As the days went on, the group of us (14 students in 5 tents and 3 instructors) finally found our groove. Our days consisted of waking up, packing up, breakfast, a class, hiking, a class, dinner and much needed sleep. Since I’d never backpacked before, I considered the end of each day an achievement; I was still standing.

Because I wanted to remember this experience, I journaled. I made it a point at the end of each day to find 3 things to be thankful for. As our time went on, my 3 things became more and more basic such as; being dry, being warm and thankful that I avoided blisters and illness.

Then it occurred to me, here I am in the Yukon, tackling quite possibly the greatest challenge of my life, having a great time, making new friends, learning new skills and I only have 47lbs of “stuff” with me. In the past couple of years, I was guilty of trying to fill my life with “stuff” to fill a void and try to find happiness after going thru a painful divorce. Constantly buying new clothes, new furniture and shoes, Ah! Shoes!

Many people warned me that this experience would be life changing and I can now agree. Since I’ve been home, I scrutinize every item I own. Did I really need that? Did it really bring me the joy I thought it would? To be fair, there are some things that did (the new couch sure is comfy) but did I really need all those shoes?

To my knowledge, he is the only boyfriend who cheated on me. It was as devastating as you would imagine. For nearly a year he continued to try to regain me, but the problem wasn’t simply the act itself, it was this: his word no longer had currency with me. Not only had he cheated, he had used words deceitfully. He could not offer re-assurances or promises that had weight because his word had lost its inherent value.

Someone significantly above me in a chain of command excelled at subtlety and crafting his words to achieve his ends. Many staff had intuited that although the words were technically truthful, they were not the whole truth, and the end result was in fact a dissembling of the truth. Through an extraordinary set of circumstances, an absolutely critical moment to him came up and I held an important key. He approached me, nearly frantic, for that key. But he had no currency to bargain with. His words were the equivalent of tin. I declined them.

My friend Doug takes his word very seriously (and for that matter, thank God, so did the man who followed the boyfriend referenced above) . Doug often challenged me: Be impeccable with your word.

Impeccable:  In accordance with the highest standards of propriety; faultless

Being impeccable with our word isn’t about superficial truthfulness – the kind that allows us later to say, as if surprised, oh! Did you think I meant *that*? I didn’t say that! I meant *this*.
Being impeccable surely must mean we take care that the hear-er has a reasonably accurate and complete understanding of things. That they have the information they require to be safe at minimum, but better, to thrive.
Being impeccable with our word is also about restraint, I think. This is not easy for a blogger! But excessive words by definition are deceitful, are they not? – they suggest more than really is – hence the sad expression: Talk is cheap.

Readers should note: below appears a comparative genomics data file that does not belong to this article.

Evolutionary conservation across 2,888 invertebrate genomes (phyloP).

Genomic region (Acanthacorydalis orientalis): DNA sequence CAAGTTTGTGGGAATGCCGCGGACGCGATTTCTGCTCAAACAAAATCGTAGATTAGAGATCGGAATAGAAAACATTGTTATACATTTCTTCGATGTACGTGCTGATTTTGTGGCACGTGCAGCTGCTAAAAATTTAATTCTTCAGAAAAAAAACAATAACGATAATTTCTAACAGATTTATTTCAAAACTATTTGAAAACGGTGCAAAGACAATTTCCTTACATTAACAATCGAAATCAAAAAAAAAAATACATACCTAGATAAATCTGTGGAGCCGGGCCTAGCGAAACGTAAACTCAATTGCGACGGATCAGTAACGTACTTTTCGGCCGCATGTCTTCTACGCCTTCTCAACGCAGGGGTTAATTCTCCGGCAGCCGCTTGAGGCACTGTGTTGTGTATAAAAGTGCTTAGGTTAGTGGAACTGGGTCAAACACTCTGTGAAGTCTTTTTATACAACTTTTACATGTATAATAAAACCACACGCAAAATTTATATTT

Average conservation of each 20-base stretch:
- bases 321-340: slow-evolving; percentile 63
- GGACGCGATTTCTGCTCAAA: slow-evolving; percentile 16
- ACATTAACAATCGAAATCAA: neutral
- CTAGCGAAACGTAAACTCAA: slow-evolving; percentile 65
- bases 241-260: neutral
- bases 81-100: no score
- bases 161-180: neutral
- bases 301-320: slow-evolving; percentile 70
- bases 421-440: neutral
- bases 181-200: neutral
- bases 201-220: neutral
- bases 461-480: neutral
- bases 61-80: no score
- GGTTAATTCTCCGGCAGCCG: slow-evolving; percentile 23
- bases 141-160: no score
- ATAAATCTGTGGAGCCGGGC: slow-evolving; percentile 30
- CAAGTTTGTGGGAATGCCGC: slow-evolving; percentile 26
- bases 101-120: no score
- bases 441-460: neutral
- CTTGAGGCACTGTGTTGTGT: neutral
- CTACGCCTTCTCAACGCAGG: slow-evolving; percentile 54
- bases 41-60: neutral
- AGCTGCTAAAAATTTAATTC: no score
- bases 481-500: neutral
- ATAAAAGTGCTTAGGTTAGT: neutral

I don’t want my talk to be cheap. And I’m so deeply grateful for the many people in my life whose word has high currency value. This is no an easy thing, increasing the value of our word. It costs us so many things – we can no longer duck out of things, we may forfeit opportunities, it may be lonely sometimes. But as I enter midlife I am increasingly convinced that I want to offer – and receive – ie., exchange, high currency words than nearly anything else I want in life.

God help me in this.

Photo Credit: Wasabicube

Since being once-and-for-all put off the Mass Meat Industry after seeing Food Inc summer ’09, I’ve made an effort to mend my meat-eating ways.

I’ve ordered 1/4 pig and 10 chickens from a free-range organic farm in Alberta. And I committed to learning to fish..
I haven’t made much progress on this. To date: I went fishing with some friends and a guide last summer and literally prayed I woudn’t catch a damn fish and thank God I didn’t although every other person did and at least the guide was very quick at bonking the flopping living things swiftly so they then became very dead but still it was hard to eat the meat even though it had been deliciously panfried over an open fire and everyone else was pretty much having a fish-eating orgy but I wasn’t.

And that’s as far as it went.

So for 2010, when the opportunity arose to learn how to fillet a fish (bring your own knife; dead fish provided) I thought I should take it to the next level.

I learned a few things.

1. It’s easier to eat a fish that looks like this:

Mouth of a jackfish / northern pike

This friends, is what is derisively term a Jackfish, but we prefer to call it Northern Pike. It abounds up here. They are tough-spirited fish, and check out that set of teeth.

2. The steps to filleting a fish are:
a. Cut just behind the gills